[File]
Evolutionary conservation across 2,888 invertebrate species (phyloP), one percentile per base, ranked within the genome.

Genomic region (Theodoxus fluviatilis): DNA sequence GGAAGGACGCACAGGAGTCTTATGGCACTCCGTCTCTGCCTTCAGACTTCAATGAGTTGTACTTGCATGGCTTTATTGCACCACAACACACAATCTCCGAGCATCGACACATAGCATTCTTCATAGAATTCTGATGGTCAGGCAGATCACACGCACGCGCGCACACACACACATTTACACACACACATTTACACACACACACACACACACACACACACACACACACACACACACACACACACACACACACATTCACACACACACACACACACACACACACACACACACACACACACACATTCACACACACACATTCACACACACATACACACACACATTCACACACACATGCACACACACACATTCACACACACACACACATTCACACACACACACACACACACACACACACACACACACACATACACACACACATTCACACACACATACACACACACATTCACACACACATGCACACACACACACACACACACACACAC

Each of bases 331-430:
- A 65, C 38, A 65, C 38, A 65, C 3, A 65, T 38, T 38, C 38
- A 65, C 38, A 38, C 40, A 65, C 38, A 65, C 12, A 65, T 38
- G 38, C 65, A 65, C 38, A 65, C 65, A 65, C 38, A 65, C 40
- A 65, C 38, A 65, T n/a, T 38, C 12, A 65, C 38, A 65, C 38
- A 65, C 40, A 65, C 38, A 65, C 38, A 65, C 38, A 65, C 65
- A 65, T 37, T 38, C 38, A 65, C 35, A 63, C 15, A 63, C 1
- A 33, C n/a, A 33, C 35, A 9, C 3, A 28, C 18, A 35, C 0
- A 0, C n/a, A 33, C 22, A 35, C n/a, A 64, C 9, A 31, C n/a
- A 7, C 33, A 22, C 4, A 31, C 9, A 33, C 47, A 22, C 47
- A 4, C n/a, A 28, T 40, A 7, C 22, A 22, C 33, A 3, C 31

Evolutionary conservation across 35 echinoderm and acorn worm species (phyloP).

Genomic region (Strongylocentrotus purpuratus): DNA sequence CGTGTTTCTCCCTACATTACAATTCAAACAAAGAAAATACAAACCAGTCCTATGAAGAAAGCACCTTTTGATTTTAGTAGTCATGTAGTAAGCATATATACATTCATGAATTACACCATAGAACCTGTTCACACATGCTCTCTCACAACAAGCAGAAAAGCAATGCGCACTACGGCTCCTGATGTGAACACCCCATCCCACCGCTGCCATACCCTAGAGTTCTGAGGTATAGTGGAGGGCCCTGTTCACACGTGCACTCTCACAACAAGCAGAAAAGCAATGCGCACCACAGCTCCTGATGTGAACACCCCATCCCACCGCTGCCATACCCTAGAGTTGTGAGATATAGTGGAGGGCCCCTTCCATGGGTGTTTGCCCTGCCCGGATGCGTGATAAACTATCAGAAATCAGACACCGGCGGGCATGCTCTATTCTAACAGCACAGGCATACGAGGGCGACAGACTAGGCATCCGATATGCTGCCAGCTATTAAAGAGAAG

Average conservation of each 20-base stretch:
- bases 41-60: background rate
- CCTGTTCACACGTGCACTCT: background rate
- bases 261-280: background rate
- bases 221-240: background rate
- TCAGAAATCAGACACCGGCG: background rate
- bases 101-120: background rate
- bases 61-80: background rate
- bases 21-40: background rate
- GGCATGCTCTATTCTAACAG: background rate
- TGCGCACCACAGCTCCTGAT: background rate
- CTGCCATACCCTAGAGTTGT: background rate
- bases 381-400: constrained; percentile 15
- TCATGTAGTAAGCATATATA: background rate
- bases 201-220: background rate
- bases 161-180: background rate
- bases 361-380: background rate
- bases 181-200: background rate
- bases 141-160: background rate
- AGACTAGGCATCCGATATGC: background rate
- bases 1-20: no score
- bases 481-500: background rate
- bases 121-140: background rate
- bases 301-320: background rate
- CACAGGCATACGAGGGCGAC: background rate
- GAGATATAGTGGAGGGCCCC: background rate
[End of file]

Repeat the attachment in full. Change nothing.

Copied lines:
Evolutionary conservation across 2,888 invertebrate species (phyloP), one percentile per base, ranked within the genome.

Genomic region (Theodoxus fluviatilis): DNA sequence GGAAGGACGCACAGGAGTCTTATGGCACTCCGTCTCTGCCTTCAGACTTCAATGAGTTGTACTTGCATGGCTTTATTGCACCACAACACACAATCTCCGAGCATCGACACATAGCATTCTTCATAGAATTCTGATGGTCAGGCAGATCACACGCACGCGCGCACACACACACATTTACACACACACATTTACACACACACACACACACACACACACACACACACACACACACACACACACACACACACACATTCACACACACACACACACACACACACACACACACACACACACACACATTCACACACACACATTCACACACACATACACACACACATTCACACACACATGCACACACACACATTCACACACACACACACATTCACACACACACACACACACACACACACACACACACACACATACACACACACATTCACACACACATACACACACACATTCACACACACATGCACACACACACACACACACACACACAC

Each of bases 331-430:
- A 65, C 38, A 65, C 38, A 65, C 3, A 65, T 38, T 38, C 38
- A 65, C 38, A 38, C 40, A 65, C 38, A 65, C 12, A 65, T 38
- G 38, C 65, A 65, C 38, A 65, C 65, A 65, C 38, A 65, C 40
- A 65, C 38, A 65, T n/a, T 38, C 12, A 65, C 38, A 65, C 38
- A 65, C 40, A 65, C 38, A 65, C 38, A 65, C 38, A 65, C 65
- A 65, T 37, T 38, C 38, A 65, C 35, A 63, C 15, A 63, C 1
- A 33, C n/a, A 33, C 35, A 9, C 3, A 28, C 18, A 35, C 0
- A 0, C n/a, A 33, C 22, A 35, C n/a, A 64, C 9, A 31, C n/a
- A 7, C 33, A 22, C 4, A 31, C 9, A 33, C 47, A 22, C 47
- A 4, C n/a, A 28, T 40, A 7, C 22, A 22, C 33, A 3, C 31

Evolutionary conservation across 35 echinoderm and acorn worm species (phyloP).

Genomic region (Strongylocentrotus purpuratus): DNA sequence CGTGTTTCTCCCTACATTACAATTCAAACAAAGAAAATACAAACCAGTCCTATGAAGAAAGCACCTTTTGATTTTAGTAGTCATGTAGTAAGCATATATACATTCATGAATTACACCATAGAACCTGTTCACACATGCTCTCTCACAACAAGCAGAAAAGCAATGCGCACTACGGCTCCTGATGTGAACACCCCATCCCACCGCTGCCATACCCTAGAGTTCTGAGGTATAGTGGAGGGCCCTGTTCACACGTGCACTCTCACAACAAGCAGAAAAGCAATGCGCACCACAGCTCCTGATGTGAACACCCCATCCCACCGCTGCCATACCCTAGAGTTGTGAGATATAGTGGAGGGCCCCTTCCATGGGTGTTTGCCCTGCCCGGATGCGTGATAAACTATCAGAAATCAGACACCGGCGGGCATGCTCTATTCTAACAGCACAGGCATACGAGGGCGACAGACTAGGCATCCGATATGCTGCCAGCTATTAAAGAGAAG

Average conservation of each 20-base stretch:
- bases 41-60: background rate
- CCTGTTCACACGTGCACTCT: background rate
- bases 261-280: background rate
- bases 221-240: background rate
- TCAGAAATCAGACACCGGCG: background rate
- bases 101-120: background rate
- bases 61-80: background rate
- bases 21-40: background rate
- GGCATGCTCTATTCTAACAG: background rate
- TGCGCACCACAGCTCCTGAT: background rate
- CTGCCATACCCTAGAGTTGT: background rate
- bases 381-400: constrained; percentile 15
- TCATGTAGTAAGCATATATA: background rate
- bases 201-220: background rate
- bases 161-180: background rate
- bases 361-380: background rate
- bases 181-200: background rate
- bases 141-160: background rate
- AGACTAGGCATCCGATATGC: background rate
- bases 1-20: no score
- bases 481-500: background rate
- bases 121-140: background rate
- bases 301-320: background rate
- CACAGGCATACGAGGGCGAC: background rate
- GAGATATAGTGGAGGGCCCC: background rate